Stretching and exercise have been synonymous for decades, but how you stretch is almost as important as why you stretch.
Stretching is usually performed before and after exercise to reduce injury, increase flexibility and reduce severity of DOMS (delayed onset muscle soreness). However, more recently, stretching faced a backlash by fitness professionals claiming stretching was bad for you. However, this does not look at the full picture so let’s dig a little deeper into why stretching is so important.
Static stretching is when you stretch in a single position (standing, lying or sitting) for holds of approximately 30 seconds. Research has found that static stretching before exercise does not reduce your risk of injury, but it doesn’t increase it either. In fact, studies have revealed that static stretching reduces peak power and force output in the stretched muscle. This effect only lasts for a few minutes, however, and stretching before exercise is still beneficial to your workout, however, it must be dynamic rather than static.
Dynamic stretching focuses on increasing blood flow to the body while moving in and out of ranges of motion. Ideally, this is specific to your upcoming workout or combat sport. So, for example, a boxer's warm up may include shoulder rolls and side shuffles before beginning to shadowbox, while a BJJ practitioner may begin with hip opening sequences and other light drills such as shrimping or bridging before they start their rolls. Whatever it may be, it should begin at a low intensity and gradually increase over the course of the warm up giving your body time to prepare, loosen muscles and lubricate joints.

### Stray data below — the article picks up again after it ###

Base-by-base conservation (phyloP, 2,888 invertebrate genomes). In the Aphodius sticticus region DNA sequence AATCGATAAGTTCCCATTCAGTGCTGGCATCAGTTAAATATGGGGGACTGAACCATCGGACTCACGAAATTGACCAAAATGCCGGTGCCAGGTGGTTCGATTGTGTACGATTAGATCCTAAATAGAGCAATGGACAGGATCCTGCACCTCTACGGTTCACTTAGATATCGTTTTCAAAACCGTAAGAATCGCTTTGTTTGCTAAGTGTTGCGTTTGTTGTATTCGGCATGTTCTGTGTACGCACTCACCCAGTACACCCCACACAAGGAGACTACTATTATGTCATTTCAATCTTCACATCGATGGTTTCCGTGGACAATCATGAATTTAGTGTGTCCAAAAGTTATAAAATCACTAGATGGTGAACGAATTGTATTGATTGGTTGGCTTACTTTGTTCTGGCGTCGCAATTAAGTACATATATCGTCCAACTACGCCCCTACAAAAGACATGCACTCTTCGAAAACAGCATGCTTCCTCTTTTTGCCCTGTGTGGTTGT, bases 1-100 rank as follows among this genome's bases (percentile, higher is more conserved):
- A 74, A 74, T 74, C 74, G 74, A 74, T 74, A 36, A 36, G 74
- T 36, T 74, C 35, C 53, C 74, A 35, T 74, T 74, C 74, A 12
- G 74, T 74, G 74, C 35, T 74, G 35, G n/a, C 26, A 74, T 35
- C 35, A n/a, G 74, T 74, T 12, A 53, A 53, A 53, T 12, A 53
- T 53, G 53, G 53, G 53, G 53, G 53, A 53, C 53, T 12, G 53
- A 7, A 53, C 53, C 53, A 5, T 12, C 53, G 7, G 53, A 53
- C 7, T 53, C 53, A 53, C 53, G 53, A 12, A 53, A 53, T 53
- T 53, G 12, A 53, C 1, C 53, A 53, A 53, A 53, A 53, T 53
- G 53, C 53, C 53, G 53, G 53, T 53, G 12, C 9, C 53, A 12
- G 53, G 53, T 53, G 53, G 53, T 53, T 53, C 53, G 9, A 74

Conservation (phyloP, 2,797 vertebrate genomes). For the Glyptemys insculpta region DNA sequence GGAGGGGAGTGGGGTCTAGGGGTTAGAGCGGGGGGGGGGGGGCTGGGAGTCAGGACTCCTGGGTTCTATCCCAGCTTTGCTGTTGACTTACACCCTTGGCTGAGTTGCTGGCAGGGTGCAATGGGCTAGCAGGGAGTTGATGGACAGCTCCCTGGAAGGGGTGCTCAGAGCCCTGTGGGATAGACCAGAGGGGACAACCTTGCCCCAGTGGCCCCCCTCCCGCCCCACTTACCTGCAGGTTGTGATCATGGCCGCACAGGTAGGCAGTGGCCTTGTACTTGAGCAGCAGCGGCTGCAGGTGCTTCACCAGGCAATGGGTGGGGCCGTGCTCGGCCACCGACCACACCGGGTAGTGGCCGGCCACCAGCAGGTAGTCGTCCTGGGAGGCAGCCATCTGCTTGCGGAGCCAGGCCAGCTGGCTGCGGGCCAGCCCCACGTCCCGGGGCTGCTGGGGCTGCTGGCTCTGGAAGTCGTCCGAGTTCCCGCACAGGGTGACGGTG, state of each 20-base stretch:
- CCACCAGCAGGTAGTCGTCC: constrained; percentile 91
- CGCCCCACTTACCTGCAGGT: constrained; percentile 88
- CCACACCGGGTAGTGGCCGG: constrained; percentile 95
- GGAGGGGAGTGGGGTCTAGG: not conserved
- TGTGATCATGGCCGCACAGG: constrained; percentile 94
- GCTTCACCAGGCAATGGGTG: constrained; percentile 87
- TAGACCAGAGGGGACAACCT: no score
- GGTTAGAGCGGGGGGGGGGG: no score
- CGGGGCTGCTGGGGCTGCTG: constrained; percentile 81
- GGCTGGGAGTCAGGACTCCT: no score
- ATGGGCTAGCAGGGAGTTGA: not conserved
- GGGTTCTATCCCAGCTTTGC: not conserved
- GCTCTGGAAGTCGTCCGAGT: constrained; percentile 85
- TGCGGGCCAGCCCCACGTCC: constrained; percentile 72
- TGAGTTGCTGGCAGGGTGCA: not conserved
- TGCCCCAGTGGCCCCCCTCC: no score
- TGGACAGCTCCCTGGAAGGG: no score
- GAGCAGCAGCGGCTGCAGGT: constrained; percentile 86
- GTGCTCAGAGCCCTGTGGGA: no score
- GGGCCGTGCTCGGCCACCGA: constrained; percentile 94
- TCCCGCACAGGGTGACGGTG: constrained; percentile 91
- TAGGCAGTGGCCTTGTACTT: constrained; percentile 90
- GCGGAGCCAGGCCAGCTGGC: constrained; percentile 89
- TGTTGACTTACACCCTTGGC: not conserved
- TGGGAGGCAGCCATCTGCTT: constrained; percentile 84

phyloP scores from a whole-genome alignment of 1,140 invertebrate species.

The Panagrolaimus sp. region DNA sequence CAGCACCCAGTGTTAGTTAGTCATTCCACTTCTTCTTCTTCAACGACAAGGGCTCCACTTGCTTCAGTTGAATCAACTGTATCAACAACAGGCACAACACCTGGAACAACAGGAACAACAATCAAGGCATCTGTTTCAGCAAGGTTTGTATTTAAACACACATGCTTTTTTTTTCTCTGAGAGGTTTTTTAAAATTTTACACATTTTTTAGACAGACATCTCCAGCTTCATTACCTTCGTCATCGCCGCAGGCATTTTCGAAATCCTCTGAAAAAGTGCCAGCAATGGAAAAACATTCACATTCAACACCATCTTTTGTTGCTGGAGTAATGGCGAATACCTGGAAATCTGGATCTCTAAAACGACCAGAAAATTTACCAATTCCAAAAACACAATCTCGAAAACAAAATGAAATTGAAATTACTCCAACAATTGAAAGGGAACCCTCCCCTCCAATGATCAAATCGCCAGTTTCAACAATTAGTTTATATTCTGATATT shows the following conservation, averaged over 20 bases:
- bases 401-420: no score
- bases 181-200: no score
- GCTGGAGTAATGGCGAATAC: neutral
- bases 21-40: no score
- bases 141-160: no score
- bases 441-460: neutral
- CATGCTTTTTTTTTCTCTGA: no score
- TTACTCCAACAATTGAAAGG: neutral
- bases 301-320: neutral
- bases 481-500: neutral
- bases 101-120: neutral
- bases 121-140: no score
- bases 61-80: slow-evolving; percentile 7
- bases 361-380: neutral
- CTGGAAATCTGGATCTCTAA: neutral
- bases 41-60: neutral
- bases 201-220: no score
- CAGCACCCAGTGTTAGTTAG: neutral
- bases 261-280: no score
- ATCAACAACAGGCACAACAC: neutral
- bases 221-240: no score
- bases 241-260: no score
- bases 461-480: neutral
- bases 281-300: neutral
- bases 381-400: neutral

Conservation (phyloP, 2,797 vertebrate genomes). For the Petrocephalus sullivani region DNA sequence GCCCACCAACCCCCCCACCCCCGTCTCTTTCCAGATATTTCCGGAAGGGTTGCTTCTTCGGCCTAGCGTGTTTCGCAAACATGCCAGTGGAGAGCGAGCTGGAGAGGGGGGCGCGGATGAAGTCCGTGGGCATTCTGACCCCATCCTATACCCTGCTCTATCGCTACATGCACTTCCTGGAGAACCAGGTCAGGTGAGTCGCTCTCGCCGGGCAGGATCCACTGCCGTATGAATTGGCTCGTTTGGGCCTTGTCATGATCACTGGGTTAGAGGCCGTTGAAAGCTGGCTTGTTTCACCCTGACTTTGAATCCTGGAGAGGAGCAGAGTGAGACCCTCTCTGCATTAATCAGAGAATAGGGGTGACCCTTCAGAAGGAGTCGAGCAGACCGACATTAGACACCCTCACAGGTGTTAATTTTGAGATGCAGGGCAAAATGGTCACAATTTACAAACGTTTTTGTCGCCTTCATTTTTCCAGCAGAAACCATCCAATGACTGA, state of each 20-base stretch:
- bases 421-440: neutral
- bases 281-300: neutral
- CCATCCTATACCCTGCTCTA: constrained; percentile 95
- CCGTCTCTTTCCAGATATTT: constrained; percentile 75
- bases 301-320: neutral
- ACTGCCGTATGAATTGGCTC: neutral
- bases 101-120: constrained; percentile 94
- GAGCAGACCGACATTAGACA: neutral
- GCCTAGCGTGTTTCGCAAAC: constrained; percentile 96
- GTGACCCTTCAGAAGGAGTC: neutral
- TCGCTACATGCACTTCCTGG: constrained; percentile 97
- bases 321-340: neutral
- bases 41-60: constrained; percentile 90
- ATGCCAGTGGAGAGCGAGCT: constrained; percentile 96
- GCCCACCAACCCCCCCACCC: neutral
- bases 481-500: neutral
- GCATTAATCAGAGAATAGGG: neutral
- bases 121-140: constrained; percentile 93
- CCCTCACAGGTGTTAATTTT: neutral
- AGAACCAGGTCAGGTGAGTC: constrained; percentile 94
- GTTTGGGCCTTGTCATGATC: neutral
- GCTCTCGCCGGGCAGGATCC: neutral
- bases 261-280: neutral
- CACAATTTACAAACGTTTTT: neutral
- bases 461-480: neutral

Stretching is important because it readies and primes your muscles for the full range movements in the main workout that will follow. But, there is another big reason why martial artists stretch: flexibility. This is the ability of the muscles to lengthen passively through a range of motion. It also impacts our balance and can increase our strength. A lack of flexibility can negatively impact our ability to perform strikes as tight muscles inhibit our range of motion. For example, tight muscles around the hips can prevent someone from being able to reach high enough for a head kick in Taekwondo or Thai boxing.
Tight muscles can also affect general performance, for example, tight calves can impact your skipping or running by causing shin splints. Stretching and general flexibility are necessary to keep our bodies in good working order. After training, it is recommended to perform static stretches. This helps the body to cool down appropriately (as many classes do not include a pulse lowering phase) and helps to prevent the muscles from tightening up. Overall, daily stretching has been found to improve circulation. And increased blood flow can help your muscles to heal and repair quicker after a workout.
Stretching can really improve your training and is a critical element of martial arts practice, but can often be taught and performed in the wrong way. What do you think? Do you stretch before or after training? Do you notice any benefits from it?